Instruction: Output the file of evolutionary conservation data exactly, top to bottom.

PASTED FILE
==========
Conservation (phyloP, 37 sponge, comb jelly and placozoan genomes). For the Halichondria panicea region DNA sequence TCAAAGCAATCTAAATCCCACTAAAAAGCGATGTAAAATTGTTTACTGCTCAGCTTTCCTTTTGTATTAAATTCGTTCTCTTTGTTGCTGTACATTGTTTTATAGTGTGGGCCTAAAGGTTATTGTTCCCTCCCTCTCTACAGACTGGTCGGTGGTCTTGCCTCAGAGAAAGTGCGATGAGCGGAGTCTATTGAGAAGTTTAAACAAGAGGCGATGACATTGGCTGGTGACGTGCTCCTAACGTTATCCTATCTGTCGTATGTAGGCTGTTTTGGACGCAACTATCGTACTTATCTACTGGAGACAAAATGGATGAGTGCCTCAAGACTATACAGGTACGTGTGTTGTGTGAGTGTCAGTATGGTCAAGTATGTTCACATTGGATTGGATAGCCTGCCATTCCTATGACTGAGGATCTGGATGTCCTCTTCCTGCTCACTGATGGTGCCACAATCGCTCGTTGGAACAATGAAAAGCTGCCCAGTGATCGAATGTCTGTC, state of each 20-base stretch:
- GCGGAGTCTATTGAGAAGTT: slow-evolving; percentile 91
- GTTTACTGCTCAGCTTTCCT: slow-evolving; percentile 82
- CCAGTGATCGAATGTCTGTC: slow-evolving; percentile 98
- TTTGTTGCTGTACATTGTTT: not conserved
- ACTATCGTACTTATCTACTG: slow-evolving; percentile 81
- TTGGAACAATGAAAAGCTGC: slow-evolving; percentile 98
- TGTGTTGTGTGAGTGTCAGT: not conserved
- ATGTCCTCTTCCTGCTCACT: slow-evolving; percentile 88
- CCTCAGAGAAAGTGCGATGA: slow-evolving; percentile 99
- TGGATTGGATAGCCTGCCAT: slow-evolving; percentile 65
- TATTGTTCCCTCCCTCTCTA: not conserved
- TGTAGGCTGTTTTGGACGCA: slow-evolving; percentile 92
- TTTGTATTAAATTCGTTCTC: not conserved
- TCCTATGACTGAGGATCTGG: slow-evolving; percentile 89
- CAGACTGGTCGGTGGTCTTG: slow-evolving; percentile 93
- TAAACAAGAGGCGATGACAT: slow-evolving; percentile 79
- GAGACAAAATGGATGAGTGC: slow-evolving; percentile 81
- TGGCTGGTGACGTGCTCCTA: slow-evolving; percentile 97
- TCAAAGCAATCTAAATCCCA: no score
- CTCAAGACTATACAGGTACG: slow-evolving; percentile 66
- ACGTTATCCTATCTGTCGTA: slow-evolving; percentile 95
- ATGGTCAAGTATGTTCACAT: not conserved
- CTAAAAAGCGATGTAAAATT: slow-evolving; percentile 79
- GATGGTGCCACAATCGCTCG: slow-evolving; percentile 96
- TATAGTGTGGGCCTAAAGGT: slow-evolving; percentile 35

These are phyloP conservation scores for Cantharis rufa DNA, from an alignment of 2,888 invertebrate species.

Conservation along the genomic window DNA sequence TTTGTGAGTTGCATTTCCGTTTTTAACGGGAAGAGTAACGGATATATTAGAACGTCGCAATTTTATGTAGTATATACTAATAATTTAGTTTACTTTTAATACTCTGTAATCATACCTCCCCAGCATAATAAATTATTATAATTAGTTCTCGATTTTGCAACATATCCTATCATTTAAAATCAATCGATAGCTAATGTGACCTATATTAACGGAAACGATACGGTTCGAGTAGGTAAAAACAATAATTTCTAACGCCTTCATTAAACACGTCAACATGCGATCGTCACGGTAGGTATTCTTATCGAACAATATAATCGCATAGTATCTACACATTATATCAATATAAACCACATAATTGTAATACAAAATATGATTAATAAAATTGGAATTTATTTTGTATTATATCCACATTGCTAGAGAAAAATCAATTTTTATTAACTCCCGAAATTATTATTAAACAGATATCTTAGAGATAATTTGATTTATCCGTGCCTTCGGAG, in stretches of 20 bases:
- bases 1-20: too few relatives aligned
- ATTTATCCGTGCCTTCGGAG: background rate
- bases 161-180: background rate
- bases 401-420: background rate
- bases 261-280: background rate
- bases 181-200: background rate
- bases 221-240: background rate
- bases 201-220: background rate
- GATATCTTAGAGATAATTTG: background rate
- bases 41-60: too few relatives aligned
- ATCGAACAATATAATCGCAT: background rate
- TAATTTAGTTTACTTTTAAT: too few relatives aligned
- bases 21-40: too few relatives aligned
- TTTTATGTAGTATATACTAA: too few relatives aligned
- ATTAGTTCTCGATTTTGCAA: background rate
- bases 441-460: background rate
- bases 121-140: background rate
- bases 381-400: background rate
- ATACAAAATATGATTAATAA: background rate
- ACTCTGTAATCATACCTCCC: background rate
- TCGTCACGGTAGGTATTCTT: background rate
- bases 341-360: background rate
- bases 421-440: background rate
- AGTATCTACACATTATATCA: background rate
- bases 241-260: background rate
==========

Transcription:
Conservation (phyloP, 37 sponge, comb jelly and placozoan genomes). For the Halichondria panicea region DNA sequence TCAAAGCAATCTAAATCCCACTAAAAAGCGATGTAAAATTGTTTACTGCTCAGCTTTCCTTTTGTATTAAATTCGTTCTCTTTGTTGCTGTACATTGTTTTATAGTGTGGGCCTAAAGGTTATTGTTCCCTCCCTCTCTACAGACTGGTCGGTGGTCTTGCCTCAGAGAAAGTGCGATGAGCGGAGTCTATTGAGAAGTTTAAACAAGAGGCGATGACATTGGCTGGTGACGTGCTCCTAACGTTATCCTATCTGTCGTATGTAGGCTGTTTTGGACGCAACTATCGTACTTATCTACTGGAGACAAAATGGATGAGTGCCTCAAGACTATACAGGTACGTGTGTTGTGTGAGTGTCAGTATGGTCAAGTATGTTCACATTGGATTGGATAGCCTGCCATTCCTATGACTGAGGATCTGGATGTCCTCTTCCTGCTCACTGATGGTGCCACAATCGCTCGTTGGAACAATGAAAAGCTGCCCAGTGATCGAATGTCTGTC, state of each 20-base stretch:
- GCGGAGTCTATTGAGAAGTT: slow-evolving; percentile 91
- GTTTACTGCTCAGCTTTCCT: slow-evolving; percentile 82
- CCAGTGATCGAATGTCTGTC: slow-evolving; percentile 98
- TTTGTTGCTGTACATTGTTT: not conserved
- ACTATCGTACTTATCTACTG: slow-evolving; percentile 81
- TTGGAACAATGAAAAGCTGC: slow-evolving; percentile 98
- TGTGTTGTGTGAGTGTCAGT: not conserved
- ATGTCCTCTTCCTGCTCACT: slow-evolving; percentile 88
- CCTCAGAGAAAGTGCGATGA: slow-evolving; percentile 99
- TGGATTGGATAGCCTGCCAT: slow-evolving; percentile 65
- TATTGTTCCCTCCCTCTCTA: not conserved
- TGTAGGCTGTTTTGGACGCA: slow-evolving; percentile 92
- TTTGTATTAAATTCGTTCTC: not conserved
- TCCTATGACTGAGGATCTGG: slow-evolving; percentile 89
- CAGACTGGTCGGTGGTCTTG: slow-evolving; percentile 93
- TAAACAAGAGGCGATGACAT: slow-evolving; percentile 79
- GAGACAAAATGGATGAGTGC: slow-evolving; percentile 81
- TGGCTGGTGACGTGCTCCTA: slow-evolving; percentile 97
- TCAAAGCAATCTAAATCCCA: no score
- CTCAAGACTATACAGGTACG: slow-evolving; percentile 66
- ACGTTATCCTATCTGTCGTA: slow-evolving; percentile 95
- ATGGTCAAGTATGTTCACAT: not conserved
- CTAAAAAGCGATGTAAAATT: slow-evolving; percentile 79
- GATGGTGCCACAATCGCTCG: slow-evolving; percentile 96
- TATAGTGTGGGCCTAAAGGT: slow-evolving; percentile 35

These are phyloP conservation scores for Cantharis rufa DNA, from an alignment of 2,888 invertebrate species.

Conservation along the genomic window DNA sequence TTTGTGAGTTGCATTTCCGTTTTTAACGGGAAGAGTAACGGATATATTAGAACGTCGCAATTTTATGTAGTATATACTAATAATTTAGTTTACTTTTAATACTCTGTAATCATACCTCCCCAGCATAATAAATTATTATAATTAGTTCTCGATTTTGCAACATATCCTATCATTTAAAATCAATCGATAGCTAATGTGACCTATATTAACGGAAACGATACGGTTCGAGTAGGTAAAAACAATAATTTCTAACGCCTTCATTAAACACGTCAACATGCGATCGTCACGGTAGGTATTCTTATCGAACAATATAATCGCATAGTATCTACACATTATATCAATATAAACCACATAATTGTAATACAAAATATGATTAATAAAATTGGAATTTATTTTGTATTATATCCACATTGCTAGAGAAAAATCAATTTTTATTAACTCCCGAAATTATTATTAAACAGATATCTTAGAGATAATTTGATTTATCCGTGCCTTCGGAG, in stretches of 20 bases:
- bases 1-20: too few relatives aligned
- ATTTATCCGTGCCTTCGGAG: background rate
- bases 161-180: background rate
- bases 401-420: background rate
- bases 261-280: background rate
- bases 181-200: background rate
- bases 221-240: background rate
- bases 201-220: background rate
- GATATCTTAGAGATAATTTG: background rate
- bases 41-60: too few relatives aligned
- ATCGAACAATATAATCGCAT: background rate
- TAATTTAGTTTACTTTTAAT: too few relatives aligned
- bases 21-40: too few relatives aligned
- TTTTATGTAGTATATACTAA: too few relatives aligned
- ATTAGTTCTCGATTTTGCAA: background rate
- bases 441-460: background rate
- bases 121-140: background rate
- bases 381-400: background rate
- ATACAAAATATGATTAATAA: background rate
- ACTCTGTAATCATACCTCCC: background rate
- TCGTCACGGTAGGTATTCTT: background rate
- bases 341-360: background rate
- bases 421-440: background rate
- AGTATCTACACATTATATCA: background rate
- bases 241-260: background rate